From Empowerment Dynamics to Team Adaptability

From Empowerment Dynamics to Team Adaptability

From Empowerment Dynamics to Team Adaptability: Exploring and Conceptualizing the Continuous Agile Team Innovation Process

Anastasia Grass, Julia Backmann and Martin Hoegl

Originally published: April 10, 2020 (PDMA JPIM • Vol 37 • Issue 4 • July 2020)
Read time: 1 hour, 20 minutes

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To foster their innovation teams’ adaptability, organizations are increasingly relying on agile teams. While research on the adoption of agile methods and practices has grown tremendously in the past decade, little is currently known about the human side of agile teams and how it contributes toward the emergence of adaptability. While the Agile Manifesto states that individuals and interactions are more important for agile product development than tools and processes, research on how these interactions unfold is still in its infancy. To shed light on the human side of adaptability, 44 semi‐structured, in‐depth interviews were conducted with team members and leaders from various teams at three organizations (i.e., two German and one multinational European firm). The inductive analysis identified empowerment as a focal human factor for adaptability emergence. A model of the continuous agile team innovation process is developed and uncovers the importance of dynamic empowerment states and their temporary equilibria for team adaptability. The underlying findings demonstrate that empowerment is not a static state, but rather emerges through the interactions between various actors. Specifically, the team and its leader engage in both empowerment‐enhancing and empowerment‐reducing activities. These activities are further influenced by the agile team’s immediate context: Two‐fold customer influences, that is, supporting and hindering empowerment interactions, and the organizational environment, that is, undergoing an agile transformation and supportive top management behaviors, play an important role in affecting the empowerment dynamics that result in team adaptability. As such, this study contributes to the innovation and management literatures by revealing the dynamic role of the empowerment and adaptability constructs for agile innovation processes and the importance of various actors and the organizational environment for fostering adaptability. Practical insights are offered to management, teams, and team members on how to create conditions for empowerment dynamics and consequently adaptability to unfold.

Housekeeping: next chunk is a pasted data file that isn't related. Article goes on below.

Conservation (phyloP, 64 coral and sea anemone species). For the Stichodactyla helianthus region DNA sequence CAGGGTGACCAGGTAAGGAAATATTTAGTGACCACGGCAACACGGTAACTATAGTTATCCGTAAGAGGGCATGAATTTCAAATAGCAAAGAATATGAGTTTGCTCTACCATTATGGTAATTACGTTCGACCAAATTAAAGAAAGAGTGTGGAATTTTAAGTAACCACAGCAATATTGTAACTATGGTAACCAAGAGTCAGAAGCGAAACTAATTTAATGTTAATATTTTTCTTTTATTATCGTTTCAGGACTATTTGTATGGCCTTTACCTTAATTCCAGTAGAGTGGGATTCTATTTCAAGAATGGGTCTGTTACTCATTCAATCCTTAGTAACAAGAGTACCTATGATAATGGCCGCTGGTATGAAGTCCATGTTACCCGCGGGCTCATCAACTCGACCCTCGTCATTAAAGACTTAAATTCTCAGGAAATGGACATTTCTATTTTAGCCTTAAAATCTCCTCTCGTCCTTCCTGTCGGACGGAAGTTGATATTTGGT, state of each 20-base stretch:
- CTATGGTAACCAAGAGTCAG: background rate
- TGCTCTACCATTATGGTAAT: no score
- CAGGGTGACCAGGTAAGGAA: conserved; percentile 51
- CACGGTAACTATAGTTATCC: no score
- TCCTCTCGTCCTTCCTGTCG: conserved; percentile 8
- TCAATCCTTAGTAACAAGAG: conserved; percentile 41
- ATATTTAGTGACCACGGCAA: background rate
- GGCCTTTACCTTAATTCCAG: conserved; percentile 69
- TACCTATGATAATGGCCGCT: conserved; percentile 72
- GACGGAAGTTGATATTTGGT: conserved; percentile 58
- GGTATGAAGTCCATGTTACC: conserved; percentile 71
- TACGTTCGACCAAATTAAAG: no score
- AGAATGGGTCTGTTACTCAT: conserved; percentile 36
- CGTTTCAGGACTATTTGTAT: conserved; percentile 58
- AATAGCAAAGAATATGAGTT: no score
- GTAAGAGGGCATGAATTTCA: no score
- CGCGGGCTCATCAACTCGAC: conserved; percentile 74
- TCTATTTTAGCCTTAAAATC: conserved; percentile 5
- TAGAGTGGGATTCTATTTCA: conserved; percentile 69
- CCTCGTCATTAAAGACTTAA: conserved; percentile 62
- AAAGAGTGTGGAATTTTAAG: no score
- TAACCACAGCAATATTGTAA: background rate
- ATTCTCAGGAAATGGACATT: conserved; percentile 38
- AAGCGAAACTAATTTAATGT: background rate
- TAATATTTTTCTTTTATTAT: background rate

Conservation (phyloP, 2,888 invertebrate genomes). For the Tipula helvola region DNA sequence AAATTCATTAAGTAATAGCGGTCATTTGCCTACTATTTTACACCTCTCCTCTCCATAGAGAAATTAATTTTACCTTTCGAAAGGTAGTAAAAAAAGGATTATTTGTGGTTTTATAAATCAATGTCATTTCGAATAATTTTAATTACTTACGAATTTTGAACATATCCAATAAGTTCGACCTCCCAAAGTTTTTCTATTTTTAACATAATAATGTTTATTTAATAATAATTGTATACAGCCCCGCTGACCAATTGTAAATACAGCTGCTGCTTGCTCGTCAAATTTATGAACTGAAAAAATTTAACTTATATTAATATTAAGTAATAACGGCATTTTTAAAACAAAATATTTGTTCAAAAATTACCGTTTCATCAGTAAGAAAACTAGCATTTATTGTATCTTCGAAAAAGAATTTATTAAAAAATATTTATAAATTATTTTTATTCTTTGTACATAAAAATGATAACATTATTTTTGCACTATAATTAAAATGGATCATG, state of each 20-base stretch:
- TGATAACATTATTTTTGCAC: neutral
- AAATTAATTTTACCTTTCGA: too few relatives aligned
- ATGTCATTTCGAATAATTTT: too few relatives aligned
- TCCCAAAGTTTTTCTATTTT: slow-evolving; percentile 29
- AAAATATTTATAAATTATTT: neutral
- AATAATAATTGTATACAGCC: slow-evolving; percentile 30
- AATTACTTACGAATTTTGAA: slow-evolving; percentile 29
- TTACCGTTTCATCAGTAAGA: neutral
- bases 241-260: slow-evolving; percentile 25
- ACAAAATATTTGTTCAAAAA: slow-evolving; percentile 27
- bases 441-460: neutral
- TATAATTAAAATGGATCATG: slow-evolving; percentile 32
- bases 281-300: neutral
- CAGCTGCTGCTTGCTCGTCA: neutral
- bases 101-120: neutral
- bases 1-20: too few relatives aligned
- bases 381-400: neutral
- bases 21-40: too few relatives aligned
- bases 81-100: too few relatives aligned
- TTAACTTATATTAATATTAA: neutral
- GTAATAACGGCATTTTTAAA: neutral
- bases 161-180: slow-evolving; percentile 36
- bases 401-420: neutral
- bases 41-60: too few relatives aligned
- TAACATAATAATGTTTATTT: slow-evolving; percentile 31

Practitioner Points

  • Agile innovation teams and their leaders should pay particular attention to the dynamics of empowerment. The customer and the organizational environment affect these dynamics between agile teams and leaders.
  • The repeated and change‐driven iterations and temporary empowerment states foster team adaptability, an important capability for the continuous agile team innovation process.
  • Creating conditions for giving and receiving empowerment and training can help both agile teams and their leaders find a suitable level of empowerment that is considerate of potential reasons why complete empowerment might not be necessary or useful.
  • Team adaptability as a result of empowerment dynamics requires an environment characterized by empowerment‐oriented top management structures and an organizational culture corresponding to agile principles.

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